Inflation has risen to 7.5 percent in the euro zone and 8.3 percent in the USA. Such rates would double the cost of living within nine years. The last time inflation rates like these inflicted savers and consumer households was in the early 1970s. At that time, however, bank accounts were still earning 5 percent interest, and World Bank bonds 8 percent. There is none of that today—savings interest rates are artificially depressed by the central banks and are still at zero.
The possibility of saving has been banished from people’s minds by vulgar Keynesianism: the theory of stimulation by means of the printing press. Now it is simply called financing.
Since the financial crisis of 2008, the central banks have been covering up the already unsustainable debt situation of governments, companies, and households with more and more new money, with the same pattern repeating in the euro crisis and then again in the COVID crisis. And what now? Inflation rates are racing upwards.
Supply Shortages? Energy Shortages? No: Too Much Money!
Prudent economists predicted this, but the central banks denied it, saying at the beginning of the year that it was “temporary.” Nor is it the supply bottlenecks or the scarcer energy that is driving up the general price level. Everything is going up. And were it not for the money printing, then it would not be easy to pay the higher prices resulting from the shortages, we would not be able to outbid each other, and we would have to save. The possibility of saving, however, has been banished from people’s minds by vulgar Keynesianism: the theory of stimulus by means of the printing press. Now it is simply called financing.
Financing was done by force. The calendar dates on which this happened can be precisely determined. After the money creation wave in 2008 and 2012, the ECB announced on March 18, 2020, that they would print more money in response to the COVID-19 pandemic.
(And on March 23, one could read, the U.S. Federal Reserve (or its Federal Open Market Committee FOMC).
And on March 23 one could read that the U.S. Federal Reserve (or its Federal Open Market Committee FOMC)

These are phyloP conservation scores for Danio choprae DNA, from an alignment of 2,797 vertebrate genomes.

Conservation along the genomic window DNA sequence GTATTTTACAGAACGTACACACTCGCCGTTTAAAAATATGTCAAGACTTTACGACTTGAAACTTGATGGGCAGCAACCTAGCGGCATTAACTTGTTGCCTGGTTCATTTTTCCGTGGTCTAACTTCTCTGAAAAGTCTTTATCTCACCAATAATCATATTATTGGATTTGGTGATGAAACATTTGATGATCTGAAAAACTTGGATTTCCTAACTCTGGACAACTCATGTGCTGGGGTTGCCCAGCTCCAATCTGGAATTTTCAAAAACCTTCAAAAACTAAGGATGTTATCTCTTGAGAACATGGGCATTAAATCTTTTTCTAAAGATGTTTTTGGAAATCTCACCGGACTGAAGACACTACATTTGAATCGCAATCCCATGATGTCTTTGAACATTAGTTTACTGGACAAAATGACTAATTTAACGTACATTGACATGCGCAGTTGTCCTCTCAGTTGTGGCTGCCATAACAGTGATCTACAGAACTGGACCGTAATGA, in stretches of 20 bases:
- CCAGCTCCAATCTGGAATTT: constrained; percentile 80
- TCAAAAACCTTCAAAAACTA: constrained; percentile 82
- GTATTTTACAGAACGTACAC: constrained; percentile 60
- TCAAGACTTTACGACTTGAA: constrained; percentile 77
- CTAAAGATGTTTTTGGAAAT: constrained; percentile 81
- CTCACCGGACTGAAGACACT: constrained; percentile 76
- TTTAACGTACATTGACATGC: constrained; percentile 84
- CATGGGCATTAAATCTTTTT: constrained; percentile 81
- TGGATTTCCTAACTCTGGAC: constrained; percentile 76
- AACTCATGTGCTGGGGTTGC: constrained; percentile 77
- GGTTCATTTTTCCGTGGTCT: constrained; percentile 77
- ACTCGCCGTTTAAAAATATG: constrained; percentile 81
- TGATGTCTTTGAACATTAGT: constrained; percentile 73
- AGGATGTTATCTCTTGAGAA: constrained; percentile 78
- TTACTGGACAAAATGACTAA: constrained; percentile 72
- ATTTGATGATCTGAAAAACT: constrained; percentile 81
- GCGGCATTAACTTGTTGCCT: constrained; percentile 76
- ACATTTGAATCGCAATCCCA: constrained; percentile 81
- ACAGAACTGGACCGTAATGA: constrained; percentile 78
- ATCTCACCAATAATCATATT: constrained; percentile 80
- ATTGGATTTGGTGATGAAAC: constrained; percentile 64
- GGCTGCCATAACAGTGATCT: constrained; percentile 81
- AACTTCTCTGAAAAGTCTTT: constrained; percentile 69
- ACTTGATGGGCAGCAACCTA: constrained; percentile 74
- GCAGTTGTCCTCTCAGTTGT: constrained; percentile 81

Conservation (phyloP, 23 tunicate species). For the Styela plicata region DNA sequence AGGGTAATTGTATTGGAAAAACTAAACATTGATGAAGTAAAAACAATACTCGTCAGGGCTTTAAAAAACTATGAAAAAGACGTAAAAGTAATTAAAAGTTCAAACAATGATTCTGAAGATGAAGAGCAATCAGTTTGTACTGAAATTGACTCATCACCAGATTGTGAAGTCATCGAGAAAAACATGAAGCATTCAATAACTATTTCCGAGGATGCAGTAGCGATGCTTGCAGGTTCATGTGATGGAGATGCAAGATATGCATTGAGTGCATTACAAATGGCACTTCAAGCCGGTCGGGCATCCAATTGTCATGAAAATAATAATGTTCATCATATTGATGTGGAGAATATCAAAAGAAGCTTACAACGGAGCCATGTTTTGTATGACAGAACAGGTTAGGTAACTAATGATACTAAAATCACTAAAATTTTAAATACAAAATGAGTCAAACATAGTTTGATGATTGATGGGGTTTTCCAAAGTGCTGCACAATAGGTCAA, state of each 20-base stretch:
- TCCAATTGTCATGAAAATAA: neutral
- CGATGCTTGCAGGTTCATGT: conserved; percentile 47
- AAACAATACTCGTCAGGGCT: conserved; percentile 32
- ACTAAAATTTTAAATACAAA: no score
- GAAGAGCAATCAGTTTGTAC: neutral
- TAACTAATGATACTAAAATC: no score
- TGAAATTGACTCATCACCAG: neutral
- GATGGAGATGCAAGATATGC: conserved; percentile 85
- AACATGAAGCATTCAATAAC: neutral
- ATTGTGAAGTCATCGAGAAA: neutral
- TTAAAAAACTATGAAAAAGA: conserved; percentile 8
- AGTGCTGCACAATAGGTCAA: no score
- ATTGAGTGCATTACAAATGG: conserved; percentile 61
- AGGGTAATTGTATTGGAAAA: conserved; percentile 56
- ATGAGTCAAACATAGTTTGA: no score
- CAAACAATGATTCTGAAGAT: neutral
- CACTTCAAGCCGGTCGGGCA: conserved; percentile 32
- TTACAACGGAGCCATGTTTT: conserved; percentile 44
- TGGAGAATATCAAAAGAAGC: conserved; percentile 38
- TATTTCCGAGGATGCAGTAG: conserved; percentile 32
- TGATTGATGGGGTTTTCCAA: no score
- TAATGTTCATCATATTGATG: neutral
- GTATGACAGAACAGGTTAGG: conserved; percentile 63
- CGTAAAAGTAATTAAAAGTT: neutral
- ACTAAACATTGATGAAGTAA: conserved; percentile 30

- announced it would purchase at least $500 billion of Treasury securities and at least $200 billion of mortgage-backed securities. In addition, the FOMC will include purchases of agency commercial mortgage-backed securities in its agency mortgage-backed security purchases
On the one hand, this was intended to allow over-indebted governments to have any COVID spending they wished, and on the other hand, it also allowed many other new projects to be financed.
Politicians Gain Access to the Printing Press
These two programs of buying up new government debt alone accounted for €1.581 trillion in the euro zone, and $3 trillion in the United States. These were added to the money creations starting in 2008. Recall that the governments (the EU authorities) issue new sovereign debt securities—the banks, insurance companies buy them, and quickly cede them to the central banks, which credit the corresponding sums in return. The money is created. In both currency areas, the political commissions sat down three days later that March to formulate the giant spending programs. They had obviously been pre-advised. The politicians had been given direct access to the printing press.
The U.S. issued several trillion dollars-worth of packages under Presidents Trump and Biden, and EU members took on, as was said, 750 billion euros in debt jointly (so if Italy & Co can no longer pay, then Germany will pay). The EU itself wants to accumulate €1 trillion in future annual deficits, but the European Treaties forbade it. Not satisfied, the International Monetary Fund quietly announced on August 2, 2021: